Furnace Pilot

Any reason why the pilot light will not lite from my flame?
I'm not sure if I'm supposed to have the gas main on or not, but I tried it both ways.
I turn the knob to off, wait 5 minutes, push down over pilot, and absolutely nothing.
I've never lit this before, but I had the gas off replacing a wall oven, and it must have gone out.
The unit's electronic pilot was replaced about 10 years ago according the sticker on the front, and we moved into the house about 2 years ago.
I read here where you should heat the solenoid up enough so the pilot stays lit, but I've had a steady flame on where the pilot should be for over 60 seconds, still no itty bitty flame.
Does the electronic pilot mean anything? Like, it will even turn the pilot on or something?
Just wondering,
Mr Curios
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Can't tell too well from what you've said if you've done this, but with a regular pilot usually you have to set the gas valve to pilot, then depress & hold down the pilot button (usually red & right next to the on/off/pilot knob) then light the pilot & keep pressing the red button until the thermocouple gets warm enough to generate the little voltage that tells the gas valve to stay on. Then you switch over to "on" and you're good to go (assuming no other problems). Also once you shut off the gas & especially if you've opened the line, it can take a fair amount of time for gas to reach the pilot light, due to the low pressure there. Not sure what you mean by "electronic pilot". Some furnace have a pilotLESS electronic ignition. Obviously with these there is no pilot to light.
Dan
ng_reader wrote:

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It was a black knob that had a straight black line which was presumably the Pilot. The push knob and the turn switch were the same piece of hardened plastic.

I would assume the furnace would *work* if I had that pilotLESS jobbie, correct?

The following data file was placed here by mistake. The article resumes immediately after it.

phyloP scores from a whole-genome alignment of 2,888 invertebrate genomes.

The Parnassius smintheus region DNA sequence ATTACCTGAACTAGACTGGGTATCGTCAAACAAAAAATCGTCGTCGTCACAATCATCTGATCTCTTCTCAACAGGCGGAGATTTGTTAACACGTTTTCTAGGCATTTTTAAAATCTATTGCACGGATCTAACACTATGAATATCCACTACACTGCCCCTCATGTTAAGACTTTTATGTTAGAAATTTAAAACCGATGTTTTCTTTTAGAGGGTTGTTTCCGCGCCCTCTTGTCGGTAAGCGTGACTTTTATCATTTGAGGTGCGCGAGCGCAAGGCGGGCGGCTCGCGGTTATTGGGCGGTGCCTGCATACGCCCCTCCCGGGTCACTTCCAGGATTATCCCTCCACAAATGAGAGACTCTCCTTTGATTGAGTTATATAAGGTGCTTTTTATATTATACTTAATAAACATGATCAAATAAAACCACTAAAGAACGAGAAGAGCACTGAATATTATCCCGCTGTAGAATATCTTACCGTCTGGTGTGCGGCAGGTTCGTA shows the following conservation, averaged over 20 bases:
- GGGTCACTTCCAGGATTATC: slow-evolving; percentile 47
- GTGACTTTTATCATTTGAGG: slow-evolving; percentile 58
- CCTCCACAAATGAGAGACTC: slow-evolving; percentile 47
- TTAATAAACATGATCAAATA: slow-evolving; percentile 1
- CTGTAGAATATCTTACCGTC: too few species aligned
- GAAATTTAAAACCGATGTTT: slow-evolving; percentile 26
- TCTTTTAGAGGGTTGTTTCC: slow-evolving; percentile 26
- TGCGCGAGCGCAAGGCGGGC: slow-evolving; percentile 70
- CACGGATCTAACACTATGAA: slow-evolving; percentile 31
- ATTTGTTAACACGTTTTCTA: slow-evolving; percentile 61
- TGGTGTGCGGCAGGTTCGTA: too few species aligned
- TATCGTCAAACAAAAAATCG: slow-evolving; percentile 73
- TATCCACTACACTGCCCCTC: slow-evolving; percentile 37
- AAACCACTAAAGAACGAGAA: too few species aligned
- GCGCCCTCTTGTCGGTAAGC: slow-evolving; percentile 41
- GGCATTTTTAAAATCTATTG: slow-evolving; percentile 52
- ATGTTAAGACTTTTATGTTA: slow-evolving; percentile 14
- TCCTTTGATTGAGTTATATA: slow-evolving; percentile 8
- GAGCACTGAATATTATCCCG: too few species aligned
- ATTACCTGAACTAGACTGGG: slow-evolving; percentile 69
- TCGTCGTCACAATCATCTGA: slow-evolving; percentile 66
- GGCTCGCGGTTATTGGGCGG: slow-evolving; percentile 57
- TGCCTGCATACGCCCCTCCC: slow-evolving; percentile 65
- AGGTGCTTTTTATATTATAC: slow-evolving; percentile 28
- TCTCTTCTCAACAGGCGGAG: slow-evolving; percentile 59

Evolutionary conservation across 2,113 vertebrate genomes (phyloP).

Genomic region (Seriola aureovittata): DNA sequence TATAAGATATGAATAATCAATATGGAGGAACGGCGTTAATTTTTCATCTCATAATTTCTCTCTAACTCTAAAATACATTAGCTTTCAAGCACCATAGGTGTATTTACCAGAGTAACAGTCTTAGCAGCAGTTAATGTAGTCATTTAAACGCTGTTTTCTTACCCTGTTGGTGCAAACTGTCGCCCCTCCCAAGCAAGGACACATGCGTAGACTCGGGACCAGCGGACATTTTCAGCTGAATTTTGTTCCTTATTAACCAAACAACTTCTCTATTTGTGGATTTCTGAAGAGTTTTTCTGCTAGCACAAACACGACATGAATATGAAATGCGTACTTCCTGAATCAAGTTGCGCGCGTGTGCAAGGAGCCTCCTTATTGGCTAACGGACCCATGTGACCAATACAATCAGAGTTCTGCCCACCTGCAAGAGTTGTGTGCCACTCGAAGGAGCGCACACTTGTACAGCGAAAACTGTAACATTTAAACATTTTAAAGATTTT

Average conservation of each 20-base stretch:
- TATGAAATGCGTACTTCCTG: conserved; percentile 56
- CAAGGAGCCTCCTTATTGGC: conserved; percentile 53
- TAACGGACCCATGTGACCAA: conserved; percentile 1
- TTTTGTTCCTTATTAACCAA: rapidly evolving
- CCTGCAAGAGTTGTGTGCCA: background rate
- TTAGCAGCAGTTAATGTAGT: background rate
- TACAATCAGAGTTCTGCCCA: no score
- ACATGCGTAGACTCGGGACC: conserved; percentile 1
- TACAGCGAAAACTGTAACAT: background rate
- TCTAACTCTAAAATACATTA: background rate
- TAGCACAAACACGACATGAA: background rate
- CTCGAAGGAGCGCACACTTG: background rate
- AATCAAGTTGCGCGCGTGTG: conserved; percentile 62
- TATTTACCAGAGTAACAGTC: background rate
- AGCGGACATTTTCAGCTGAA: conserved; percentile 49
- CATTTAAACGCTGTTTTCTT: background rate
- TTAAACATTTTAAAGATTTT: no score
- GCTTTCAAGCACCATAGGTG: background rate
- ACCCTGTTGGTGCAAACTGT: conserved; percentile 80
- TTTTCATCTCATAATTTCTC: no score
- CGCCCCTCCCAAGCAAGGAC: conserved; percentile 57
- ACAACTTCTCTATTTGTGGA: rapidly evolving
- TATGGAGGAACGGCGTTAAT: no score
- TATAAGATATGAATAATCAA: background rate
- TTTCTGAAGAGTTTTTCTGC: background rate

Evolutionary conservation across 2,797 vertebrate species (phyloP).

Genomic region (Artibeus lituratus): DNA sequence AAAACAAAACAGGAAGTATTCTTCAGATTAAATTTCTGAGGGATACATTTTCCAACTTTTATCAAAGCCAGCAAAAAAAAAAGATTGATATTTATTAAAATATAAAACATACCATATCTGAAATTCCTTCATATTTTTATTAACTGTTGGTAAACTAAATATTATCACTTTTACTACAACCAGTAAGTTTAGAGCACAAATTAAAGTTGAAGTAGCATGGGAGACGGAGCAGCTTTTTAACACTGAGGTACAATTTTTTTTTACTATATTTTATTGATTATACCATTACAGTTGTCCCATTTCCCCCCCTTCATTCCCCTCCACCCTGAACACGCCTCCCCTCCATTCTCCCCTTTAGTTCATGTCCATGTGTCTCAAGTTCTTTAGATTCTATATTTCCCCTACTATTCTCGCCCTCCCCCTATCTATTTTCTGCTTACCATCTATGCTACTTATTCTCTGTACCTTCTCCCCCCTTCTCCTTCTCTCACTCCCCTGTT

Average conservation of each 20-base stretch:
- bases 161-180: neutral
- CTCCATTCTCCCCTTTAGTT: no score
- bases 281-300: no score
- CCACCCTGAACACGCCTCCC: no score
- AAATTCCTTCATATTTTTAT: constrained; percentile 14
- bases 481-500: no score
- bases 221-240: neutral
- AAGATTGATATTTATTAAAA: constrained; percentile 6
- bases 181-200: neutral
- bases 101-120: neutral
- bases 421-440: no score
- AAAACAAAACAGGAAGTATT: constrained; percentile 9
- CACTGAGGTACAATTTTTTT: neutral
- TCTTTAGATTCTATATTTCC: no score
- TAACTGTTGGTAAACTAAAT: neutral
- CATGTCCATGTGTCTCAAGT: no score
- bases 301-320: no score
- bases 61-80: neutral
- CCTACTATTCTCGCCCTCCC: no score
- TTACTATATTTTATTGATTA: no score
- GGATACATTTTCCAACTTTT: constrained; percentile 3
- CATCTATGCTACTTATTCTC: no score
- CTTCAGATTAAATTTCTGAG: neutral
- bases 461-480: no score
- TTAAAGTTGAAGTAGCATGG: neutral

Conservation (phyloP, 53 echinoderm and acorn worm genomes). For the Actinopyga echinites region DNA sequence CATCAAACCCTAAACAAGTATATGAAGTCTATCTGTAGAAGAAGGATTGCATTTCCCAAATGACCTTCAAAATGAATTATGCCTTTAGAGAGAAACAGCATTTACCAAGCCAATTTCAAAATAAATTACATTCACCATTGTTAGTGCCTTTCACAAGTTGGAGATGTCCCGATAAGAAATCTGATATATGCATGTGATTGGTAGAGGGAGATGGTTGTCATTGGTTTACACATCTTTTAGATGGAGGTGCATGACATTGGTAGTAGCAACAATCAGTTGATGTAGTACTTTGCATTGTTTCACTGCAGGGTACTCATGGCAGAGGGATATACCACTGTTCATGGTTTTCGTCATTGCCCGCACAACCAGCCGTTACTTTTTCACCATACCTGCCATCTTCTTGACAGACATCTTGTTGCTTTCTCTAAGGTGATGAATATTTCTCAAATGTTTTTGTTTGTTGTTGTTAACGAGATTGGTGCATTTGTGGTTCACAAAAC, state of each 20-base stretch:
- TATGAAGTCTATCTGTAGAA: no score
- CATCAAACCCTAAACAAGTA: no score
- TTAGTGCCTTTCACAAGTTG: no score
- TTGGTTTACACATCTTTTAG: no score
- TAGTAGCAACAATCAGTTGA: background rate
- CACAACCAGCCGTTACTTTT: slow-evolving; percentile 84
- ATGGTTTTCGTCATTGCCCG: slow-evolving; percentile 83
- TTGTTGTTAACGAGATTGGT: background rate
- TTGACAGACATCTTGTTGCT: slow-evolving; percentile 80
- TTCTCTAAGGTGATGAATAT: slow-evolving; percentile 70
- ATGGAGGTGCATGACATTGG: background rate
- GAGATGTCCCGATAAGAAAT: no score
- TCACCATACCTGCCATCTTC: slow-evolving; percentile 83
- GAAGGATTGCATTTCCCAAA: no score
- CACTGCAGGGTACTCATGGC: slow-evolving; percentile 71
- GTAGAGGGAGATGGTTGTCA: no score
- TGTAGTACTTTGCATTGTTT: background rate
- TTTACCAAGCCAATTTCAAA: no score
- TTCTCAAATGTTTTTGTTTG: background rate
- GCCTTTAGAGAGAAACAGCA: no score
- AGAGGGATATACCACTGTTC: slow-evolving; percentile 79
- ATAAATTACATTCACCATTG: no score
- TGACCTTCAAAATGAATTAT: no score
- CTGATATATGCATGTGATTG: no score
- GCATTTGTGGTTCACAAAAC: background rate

<>
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ng_reader wrote:

<SNIP>
While the gas line was disconnected, air got into the lines. Now, you must bleed off all that air before the pilot burner receives a pure enough gas mixture.
If you're familiar with the work, loosen a union *after* the furnace gas shutoff valve and allow enough air to escape. If you're unfamiliar with the practice, ask the utility to light the pilot; usually they are very co-operative.
So...I'm not encouraging you to do anything dangerous; use your own good judgement.
im
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<>

Not sure I can get at that 1/2" black pipe, but did go after a thin line and loosened it. No gas came out, as it's after the electronics, and I think that's stopping the flow of gas.
I guess my next step is to call the gas company, and then later, the HVAC technician.
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Noticed on the shelf was an old part, that looked like I might want to know more about. It was a box marked "Automatic Pilot" with a price of $145 written on it, and in a different hand writing (memory serves that would be the old homeowner) "OLD PART".
So I decided to see what would be to remove this part in the furnace, basically a sensor on a copper coil turning the gas off or on and starting the pilot light.
As soon as I started to unscrew the doo-hickey from just in front of the pilot light, I hear clicking (the sound of a spark igniting) and I had my Pilot. Viola.
So, I guess that part is problematic, the old one is probably still good, and probably replaced when the senior had a problem but decided to keep it because it's not defective. Just prone to malfuntioning, maybe.
It's a White Rodgers (they may be part of Emerson now) 3098-134 Automatic Pilot. However the one on there was a 3098 but had three different numbers after it. But it looked exactly the same.
Feel free to email me directly as this thread is over, for any additonal questions+remarks.
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